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The Murder of Roger Ackroyd (Hercule Poirot, #3)
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Poirot Buddy Reads > Unofficial Poirot Buddy Read: Poirot 5 - The Murder of Roger Ackroyd

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Jessica | 377 comments Welcome to the Poirot read for May. I am sure many of you are as happy as I am that we get a full-blown book this month! Though I absolutely loved the short stories, I am looking forward to a "real" long arched Poirot again.

Poirot retires to a village near the home of a friend he met in London, Roger Ackroyd, who agrees to keep him anonymous, as he pursues his retirement project of perfecting vegetable marrows. He is not long at this pursuit when his friend is murdered. Ackroyd's niece calls Poirot in to ensure that the guilt does not fall on Ackroyd's son; Poirot promises to find the truth, which she accepts.

Judy (wwwgoodreadscomprofilejudyg) | 9418 comments Mod
I haven't read this one yet, though I have started it a couple of times in the past and fizzled out after the first few pages for some reason - not sure if it was anything to do with this book, or if I was just reading too many at the same time.

Anyway, I do aim to read it this month, but need to finish a couple of others first!

Jill (dogbotsmum) | 2179 comments This was a reread for me. I normally don't read books more than once , as there are so many books I want to read , but as this was one of the first Christie books I ever read (must have been about 11 years old) and I remembered really liking it, I gave it another read. This time I really thought it was great!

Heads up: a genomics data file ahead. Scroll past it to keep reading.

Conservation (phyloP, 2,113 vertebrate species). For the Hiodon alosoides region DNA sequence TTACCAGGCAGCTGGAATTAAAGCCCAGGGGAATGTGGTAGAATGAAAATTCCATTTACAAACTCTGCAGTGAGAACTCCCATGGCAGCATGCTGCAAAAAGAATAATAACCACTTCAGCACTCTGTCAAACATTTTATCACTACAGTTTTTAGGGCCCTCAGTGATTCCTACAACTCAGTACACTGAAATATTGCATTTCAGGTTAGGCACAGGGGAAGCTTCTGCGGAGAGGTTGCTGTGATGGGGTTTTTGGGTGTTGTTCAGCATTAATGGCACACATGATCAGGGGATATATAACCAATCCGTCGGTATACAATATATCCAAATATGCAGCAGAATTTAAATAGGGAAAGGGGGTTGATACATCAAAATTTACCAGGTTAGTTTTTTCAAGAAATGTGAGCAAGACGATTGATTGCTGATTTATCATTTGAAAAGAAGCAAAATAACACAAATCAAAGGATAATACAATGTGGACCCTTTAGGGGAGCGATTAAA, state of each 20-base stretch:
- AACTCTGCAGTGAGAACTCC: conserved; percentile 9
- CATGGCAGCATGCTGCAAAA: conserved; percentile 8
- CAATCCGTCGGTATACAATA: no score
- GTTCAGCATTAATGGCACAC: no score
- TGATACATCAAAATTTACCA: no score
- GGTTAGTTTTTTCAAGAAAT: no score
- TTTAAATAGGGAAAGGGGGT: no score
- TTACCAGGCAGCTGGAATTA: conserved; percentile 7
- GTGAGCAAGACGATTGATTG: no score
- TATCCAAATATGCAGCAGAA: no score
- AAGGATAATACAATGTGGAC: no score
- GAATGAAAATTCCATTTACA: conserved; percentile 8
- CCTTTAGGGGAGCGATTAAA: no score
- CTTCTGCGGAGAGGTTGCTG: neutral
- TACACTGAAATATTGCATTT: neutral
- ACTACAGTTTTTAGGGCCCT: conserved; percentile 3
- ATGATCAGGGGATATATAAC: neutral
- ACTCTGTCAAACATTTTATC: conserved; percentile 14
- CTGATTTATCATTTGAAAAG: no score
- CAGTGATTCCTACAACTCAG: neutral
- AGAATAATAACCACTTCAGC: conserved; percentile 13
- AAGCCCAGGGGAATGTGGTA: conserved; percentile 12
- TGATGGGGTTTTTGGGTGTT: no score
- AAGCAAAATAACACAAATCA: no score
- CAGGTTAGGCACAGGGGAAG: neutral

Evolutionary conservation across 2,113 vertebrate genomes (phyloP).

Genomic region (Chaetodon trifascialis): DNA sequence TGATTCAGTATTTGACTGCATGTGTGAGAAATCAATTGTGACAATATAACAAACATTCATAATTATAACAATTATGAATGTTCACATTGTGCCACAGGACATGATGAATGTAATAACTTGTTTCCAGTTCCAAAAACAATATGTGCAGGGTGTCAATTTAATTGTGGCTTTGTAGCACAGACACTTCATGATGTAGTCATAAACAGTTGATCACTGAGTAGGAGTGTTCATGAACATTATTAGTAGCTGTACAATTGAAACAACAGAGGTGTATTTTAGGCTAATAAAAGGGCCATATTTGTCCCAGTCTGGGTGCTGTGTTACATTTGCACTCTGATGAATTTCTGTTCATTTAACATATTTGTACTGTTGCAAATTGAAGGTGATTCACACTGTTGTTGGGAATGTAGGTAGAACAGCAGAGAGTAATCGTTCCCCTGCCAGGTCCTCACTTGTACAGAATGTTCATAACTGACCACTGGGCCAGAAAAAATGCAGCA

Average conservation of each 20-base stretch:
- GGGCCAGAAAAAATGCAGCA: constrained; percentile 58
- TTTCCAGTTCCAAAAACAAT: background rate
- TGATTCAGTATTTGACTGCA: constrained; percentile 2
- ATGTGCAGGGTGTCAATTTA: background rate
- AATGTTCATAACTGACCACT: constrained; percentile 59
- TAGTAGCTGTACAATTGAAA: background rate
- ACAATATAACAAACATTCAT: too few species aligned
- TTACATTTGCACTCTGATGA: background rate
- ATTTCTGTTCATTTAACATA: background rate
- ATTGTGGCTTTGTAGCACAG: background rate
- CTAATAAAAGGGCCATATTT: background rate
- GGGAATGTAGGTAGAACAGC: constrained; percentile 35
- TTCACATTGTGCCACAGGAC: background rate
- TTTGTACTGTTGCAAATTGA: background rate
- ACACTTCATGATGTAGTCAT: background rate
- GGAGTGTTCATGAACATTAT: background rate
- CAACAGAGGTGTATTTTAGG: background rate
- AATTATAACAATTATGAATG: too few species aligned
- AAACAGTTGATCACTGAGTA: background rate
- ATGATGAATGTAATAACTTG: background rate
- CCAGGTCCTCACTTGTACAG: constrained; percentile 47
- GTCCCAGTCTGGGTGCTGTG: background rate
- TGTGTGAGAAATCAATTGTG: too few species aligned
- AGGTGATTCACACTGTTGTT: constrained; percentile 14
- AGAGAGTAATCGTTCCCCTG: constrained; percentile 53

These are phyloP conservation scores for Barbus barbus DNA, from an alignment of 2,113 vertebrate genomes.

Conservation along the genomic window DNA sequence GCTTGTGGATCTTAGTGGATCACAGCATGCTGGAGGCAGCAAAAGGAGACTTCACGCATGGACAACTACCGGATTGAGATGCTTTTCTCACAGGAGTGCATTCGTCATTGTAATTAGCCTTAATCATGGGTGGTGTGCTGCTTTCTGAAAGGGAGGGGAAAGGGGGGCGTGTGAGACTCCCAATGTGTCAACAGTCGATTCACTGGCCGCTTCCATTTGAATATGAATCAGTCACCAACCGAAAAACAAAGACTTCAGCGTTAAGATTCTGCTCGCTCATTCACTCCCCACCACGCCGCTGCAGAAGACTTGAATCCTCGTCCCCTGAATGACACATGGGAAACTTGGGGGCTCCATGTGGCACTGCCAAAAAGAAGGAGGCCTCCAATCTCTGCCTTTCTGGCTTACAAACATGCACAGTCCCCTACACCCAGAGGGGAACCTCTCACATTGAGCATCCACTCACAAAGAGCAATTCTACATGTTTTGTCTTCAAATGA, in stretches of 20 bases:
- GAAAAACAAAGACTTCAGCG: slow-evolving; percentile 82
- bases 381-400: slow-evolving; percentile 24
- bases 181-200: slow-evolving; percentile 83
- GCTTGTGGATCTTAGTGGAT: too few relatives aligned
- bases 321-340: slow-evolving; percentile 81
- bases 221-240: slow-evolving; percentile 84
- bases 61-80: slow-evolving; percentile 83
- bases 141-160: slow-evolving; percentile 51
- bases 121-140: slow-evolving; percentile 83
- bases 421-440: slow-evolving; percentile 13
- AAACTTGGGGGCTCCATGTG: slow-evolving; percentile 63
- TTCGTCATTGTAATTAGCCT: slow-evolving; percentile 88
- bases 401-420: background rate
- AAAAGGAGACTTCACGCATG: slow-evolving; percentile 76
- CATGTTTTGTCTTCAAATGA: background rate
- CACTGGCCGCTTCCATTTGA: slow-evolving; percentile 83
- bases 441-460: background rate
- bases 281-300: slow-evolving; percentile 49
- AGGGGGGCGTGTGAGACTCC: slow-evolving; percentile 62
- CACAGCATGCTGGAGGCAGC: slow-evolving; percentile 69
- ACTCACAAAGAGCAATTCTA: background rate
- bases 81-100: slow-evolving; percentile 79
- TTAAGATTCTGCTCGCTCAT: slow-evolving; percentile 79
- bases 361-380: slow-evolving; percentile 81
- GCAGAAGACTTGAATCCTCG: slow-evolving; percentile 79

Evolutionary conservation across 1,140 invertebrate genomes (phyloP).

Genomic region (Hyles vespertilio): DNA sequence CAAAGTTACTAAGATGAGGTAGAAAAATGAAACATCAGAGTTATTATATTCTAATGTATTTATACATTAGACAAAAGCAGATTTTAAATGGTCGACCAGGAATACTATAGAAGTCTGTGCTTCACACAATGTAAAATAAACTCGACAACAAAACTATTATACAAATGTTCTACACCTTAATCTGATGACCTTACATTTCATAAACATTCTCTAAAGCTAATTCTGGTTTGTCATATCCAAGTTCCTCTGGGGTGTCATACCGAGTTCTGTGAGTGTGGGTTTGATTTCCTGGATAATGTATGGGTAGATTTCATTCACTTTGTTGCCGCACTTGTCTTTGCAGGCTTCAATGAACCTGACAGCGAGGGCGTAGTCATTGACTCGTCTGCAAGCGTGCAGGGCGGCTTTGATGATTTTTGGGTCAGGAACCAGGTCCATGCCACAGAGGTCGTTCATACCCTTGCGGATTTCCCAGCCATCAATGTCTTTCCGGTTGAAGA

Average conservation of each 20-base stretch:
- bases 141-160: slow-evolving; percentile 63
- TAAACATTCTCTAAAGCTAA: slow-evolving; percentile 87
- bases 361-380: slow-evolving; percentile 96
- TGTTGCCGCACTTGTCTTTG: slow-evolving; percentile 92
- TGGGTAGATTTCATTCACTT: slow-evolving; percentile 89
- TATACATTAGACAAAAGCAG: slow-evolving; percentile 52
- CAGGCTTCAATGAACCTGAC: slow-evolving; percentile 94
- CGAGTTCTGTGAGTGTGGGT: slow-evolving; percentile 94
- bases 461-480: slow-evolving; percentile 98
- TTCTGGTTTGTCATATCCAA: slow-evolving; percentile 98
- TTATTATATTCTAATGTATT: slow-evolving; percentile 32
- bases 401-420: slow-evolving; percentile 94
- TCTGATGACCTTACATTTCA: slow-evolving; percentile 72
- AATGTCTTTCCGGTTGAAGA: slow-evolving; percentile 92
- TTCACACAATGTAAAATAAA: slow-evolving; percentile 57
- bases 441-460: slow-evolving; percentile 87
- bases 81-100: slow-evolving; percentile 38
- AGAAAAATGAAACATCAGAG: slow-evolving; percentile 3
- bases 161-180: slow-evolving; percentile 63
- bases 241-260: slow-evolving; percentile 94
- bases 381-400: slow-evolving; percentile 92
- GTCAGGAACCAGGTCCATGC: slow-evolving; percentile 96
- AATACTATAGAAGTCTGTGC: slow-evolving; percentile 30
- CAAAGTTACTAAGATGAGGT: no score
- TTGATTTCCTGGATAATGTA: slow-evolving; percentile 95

Susan | 10518 comments Mod
Sometimes re-reading is fun. I also have an enormous amount of books I keep meaning to read, but old favourites do keep calling you back :)

Judy (wwwgoodreadscomprofilejudyg) | 9418 comments Mod
I've started reading this now, and this time managed to get past the first few pages - I still found the beginning rather boring and confusing, but pressed on and am enjoying it a lot more now that Poirot has appeared, cultivating his vegetable marrows!

Unfortunately, I have had this "spoiled" for me by coming across a mention of the ending in a supposedly unrelated article - but I am sure I will still enjoy it.

Susan | 10518 comments Mod
I think it would be hard not to know the ending of Roger Ackroyd, as it is one of the great twists of all time. I was lucky that I read it when I was young - pre-internet - so I read it fresh, but, nowadays, it is difficult NOT to see information :)

Sandy | 3008 comments Mod
I also 'knew' the twist before I recently read it for the first time. But, as I read the book, it seemed so unlikely I began to wonder if I misunderstood.

Susan | 10518 comments Mod
I think the clues are fairly obvious, once you know. However, the cleverness lies in the fact that you don't know and so you don't pick up on them.

Judy (wwwgoodreadscomprofilejudyg) | 9418 comments Mod
I'm avoiding the spoiler thread until I finish all the same, as i have only seen one sentence revealing the twist, so I don't want to spoil any more.

On another tack, I am enjoying Caroline, and can see the similarities with Miss Marple.

Susan | 10518 comments Mod
Yes, apparently Christie really enjoyed writing her character.

Robin I don't mind spoilers as I think that novels are far more than 'who dunnits' . The work that goes into building the clues into an interesting and intriguing narrative , the development of character and the tone and manner of writing are all worthy of a reader's attention. Once I know the ending of a novel, I'm often keen to see where the writer put her clues (in the case of Christie and other crime writers) and the reasons for why events occur in the case of other types of novels. However, I'll make all my posts in the spoiler thread so I can indulge my desire to talk about these features rather than lose the knowledge I already have about the plot.